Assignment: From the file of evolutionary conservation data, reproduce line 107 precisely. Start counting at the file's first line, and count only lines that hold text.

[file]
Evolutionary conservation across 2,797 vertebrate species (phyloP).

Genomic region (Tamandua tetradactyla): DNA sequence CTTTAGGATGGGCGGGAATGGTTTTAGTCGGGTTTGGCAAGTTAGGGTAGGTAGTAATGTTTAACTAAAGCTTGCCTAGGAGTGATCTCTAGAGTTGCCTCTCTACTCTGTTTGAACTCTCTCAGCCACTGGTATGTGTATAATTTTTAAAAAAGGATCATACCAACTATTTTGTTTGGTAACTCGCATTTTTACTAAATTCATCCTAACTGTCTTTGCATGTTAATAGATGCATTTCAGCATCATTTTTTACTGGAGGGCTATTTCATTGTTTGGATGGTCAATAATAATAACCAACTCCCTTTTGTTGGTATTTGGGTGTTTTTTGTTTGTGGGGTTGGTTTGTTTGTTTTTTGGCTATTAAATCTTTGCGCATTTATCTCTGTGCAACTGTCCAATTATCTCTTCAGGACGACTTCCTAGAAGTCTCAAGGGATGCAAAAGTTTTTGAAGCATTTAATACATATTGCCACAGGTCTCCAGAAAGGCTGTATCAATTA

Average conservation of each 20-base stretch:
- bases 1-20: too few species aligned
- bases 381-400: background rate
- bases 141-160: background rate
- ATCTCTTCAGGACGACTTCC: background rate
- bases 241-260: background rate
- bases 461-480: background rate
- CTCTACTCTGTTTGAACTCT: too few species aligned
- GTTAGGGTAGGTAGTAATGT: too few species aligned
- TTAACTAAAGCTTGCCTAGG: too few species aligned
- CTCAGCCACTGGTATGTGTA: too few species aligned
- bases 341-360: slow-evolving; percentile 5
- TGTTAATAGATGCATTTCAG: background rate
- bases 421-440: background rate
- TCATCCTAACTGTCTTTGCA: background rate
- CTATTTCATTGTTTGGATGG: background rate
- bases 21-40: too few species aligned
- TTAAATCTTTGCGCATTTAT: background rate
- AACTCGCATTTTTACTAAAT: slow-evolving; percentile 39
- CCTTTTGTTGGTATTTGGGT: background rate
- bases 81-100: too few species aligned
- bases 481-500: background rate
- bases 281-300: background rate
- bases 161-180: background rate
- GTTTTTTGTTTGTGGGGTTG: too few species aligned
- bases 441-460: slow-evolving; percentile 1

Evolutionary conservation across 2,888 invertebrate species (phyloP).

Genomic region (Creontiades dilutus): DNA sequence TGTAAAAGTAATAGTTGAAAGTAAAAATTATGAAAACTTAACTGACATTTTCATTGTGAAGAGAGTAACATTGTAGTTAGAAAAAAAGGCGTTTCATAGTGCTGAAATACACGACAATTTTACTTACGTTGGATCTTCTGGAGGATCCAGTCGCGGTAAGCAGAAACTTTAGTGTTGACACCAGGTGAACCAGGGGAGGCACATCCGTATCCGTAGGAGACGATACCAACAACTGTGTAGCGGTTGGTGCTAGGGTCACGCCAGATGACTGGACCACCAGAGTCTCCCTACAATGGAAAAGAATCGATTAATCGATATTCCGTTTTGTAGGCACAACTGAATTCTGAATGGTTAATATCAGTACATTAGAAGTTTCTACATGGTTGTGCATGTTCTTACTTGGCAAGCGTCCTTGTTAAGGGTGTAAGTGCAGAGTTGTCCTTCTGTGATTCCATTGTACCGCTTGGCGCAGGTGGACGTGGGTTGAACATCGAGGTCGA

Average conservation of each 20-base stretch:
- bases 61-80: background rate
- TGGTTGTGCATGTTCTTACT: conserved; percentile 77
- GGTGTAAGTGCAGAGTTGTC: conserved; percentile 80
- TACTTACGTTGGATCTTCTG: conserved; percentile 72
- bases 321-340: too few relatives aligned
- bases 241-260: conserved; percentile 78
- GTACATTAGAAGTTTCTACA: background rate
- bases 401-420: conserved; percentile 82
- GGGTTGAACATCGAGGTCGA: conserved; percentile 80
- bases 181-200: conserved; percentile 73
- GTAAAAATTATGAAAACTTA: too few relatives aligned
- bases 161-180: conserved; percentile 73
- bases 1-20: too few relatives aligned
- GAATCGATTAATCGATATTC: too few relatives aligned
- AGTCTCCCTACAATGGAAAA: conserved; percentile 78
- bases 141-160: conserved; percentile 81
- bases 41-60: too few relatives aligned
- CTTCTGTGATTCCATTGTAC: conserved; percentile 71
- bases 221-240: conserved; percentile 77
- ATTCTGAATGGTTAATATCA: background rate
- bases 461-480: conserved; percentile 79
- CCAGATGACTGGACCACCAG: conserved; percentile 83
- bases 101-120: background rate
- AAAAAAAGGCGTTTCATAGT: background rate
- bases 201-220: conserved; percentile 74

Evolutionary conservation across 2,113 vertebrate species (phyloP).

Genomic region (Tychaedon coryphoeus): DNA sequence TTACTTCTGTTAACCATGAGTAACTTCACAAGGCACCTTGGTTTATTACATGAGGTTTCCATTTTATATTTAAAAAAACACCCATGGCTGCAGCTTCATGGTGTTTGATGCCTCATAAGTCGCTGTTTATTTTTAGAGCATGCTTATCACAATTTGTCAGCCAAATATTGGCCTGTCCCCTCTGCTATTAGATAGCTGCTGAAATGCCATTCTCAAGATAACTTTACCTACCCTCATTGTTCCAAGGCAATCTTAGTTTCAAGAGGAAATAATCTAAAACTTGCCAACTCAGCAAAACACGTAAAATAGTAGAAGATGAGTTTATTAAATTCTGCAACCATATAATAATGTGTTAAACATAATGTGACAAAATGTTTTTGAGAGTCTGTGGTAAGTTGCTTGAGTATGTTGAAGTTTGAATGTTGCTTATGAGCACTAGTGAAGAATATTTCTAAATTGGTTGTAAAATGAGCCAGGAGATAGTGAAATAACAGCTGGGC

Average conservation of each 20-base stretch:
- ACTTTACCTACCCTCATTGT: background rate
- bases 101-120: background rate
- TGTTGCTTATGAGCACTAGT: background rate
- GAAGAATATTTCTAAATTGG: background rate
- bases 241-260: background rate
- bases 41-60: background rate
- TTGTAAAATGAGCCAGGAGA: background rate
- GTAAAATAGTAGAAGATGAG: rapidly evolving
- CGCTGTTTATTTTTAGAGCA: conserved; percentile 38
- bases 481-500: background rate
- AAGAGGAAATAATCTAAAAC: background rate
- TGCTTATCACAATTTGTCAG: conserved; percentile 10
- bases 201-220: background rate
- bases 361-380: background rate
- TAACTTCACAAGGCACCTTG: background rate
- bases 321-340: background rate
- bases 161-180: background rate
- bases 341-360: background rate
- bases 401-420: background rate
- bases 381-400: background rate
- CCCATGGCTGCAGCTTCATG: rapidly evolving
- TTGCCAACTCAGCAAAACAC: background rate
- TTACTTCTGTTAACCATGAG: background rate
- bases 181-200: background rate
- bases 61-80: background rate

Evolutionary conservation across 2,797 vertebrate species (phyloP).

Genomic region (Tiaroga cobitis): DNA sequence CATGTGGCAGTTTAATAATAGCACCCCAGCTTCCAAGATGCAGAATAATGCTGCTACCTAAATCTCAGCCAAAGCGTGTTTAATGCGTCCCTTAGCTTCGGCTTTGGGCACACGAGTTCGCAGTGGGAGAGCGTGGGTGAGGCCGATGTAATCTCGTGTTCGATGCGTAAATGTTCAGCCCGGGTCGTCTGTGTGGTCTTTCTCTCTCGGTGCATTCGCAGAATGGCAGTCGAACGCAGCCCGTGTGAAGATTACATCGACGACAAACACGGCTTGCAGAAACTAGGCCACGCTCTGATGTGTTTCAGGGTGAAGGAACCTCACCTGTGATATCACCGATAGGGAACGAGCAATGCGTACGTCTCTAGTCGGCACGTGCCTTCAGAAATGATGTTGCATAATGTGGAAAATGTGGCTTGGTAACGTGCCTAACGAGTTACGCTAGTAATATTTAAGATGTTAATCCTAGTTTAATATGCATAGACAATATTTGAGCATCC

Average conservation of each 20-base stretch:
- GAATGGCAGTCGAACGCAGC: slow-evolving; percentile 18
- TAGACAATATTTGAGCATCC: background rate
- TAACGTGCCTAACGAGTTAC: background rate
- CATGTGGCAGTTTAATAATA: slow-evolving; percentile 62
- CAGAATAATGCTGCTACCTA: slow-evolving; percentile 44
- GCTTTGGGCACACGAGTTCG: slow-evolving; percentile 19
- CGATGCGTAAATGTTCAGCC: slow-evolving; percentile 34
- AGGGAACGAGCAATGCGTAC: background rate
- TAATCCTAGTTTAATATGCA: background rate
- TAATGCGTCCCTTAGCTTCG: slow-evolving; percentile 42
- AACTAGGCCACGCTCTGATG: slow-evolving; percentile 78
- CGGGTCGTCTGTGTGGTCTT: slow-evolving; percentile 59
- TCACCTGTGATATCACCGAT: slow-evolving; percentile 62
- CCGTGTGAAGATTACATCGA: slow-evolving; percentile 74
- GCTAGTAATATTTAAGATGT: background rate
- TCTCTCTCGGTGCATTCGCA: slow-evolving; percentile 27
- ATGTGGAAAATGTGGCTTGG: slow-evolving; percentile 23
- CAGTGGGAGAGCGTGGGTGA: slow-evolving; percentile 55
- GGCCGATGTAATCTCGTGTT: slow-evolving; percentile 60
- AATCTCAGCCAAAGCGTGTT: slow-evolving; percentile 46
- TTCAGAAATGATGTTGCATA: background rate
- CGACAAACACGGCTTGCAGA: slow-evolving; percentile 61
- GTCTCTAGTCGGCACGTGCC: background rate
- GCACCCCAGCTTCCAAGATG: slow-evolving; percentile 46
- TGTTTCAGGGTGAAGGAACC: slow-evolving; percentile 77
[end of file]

- AATCTCAGCCAAAGCGTGTT: slow-evolving; percentile 46